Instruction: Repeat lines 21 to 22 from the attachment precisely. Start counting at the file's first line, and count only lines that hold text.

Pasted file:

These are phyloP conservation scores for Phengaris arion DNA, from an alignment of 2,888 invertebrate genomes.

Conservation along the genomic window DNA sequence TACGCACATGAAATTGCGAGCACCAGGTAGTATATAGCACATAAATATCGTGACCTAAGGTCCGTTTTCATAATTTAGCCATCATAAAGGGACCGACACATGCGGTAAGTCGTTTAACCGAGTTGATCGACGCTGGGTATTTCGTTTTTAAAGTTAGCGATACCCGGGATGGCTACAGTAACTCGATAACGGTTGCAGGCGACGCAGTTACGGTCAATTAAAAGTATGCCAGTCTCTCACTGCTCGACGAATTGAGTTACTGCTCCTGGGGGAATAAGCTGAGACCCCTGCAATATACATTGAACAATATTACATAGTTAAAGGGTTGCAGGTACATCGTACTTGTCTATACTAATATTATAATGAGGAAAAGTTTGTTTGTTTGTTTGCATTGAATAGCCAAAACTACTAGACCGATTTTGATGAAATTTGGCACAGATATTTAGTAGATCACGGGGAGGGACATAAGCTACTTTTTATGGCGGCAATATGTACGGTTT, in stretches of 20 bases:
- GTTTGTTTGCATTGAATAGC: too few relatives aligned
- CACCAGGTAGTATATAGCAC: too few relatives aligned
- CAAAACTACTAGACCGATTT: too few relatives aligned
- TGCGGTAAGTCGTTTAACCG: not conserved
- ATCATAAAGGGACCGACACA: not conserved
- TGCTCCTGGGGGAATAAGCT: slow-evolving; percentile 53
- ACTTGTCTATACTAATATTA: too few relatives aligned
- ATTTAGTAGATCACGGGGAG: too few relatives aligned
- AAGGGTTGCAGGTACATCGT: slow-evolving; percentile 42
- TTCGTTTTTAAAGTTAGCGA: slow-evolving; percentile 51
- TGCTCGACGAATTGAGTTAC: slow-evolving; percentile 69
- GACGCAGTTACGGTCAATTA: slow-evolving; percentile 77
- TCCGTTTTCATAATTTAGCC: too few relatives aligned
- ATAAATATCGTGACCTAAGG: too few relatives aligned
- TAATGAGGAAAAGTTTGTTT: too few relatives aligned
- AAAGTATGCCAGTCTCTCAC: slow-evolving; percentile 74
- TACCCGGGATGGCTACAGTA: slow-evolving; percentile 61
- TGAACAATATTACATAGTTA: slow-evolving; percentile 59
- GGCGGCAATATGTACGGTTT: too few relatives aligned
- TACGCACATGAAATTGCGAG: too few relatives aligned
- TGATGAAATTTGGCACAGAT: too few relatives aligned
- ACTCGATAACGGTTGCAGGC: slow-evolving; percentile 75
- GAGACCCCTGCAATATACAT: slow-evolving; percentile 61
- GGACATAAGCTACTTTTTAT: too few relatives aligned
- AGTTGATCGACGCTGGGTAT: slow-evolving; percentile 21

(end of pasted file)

- GGCGGCAATATGTACGGTTT: too few relatives aligned
- TACGCACATGAAATTGCGAG: too few relatives aligned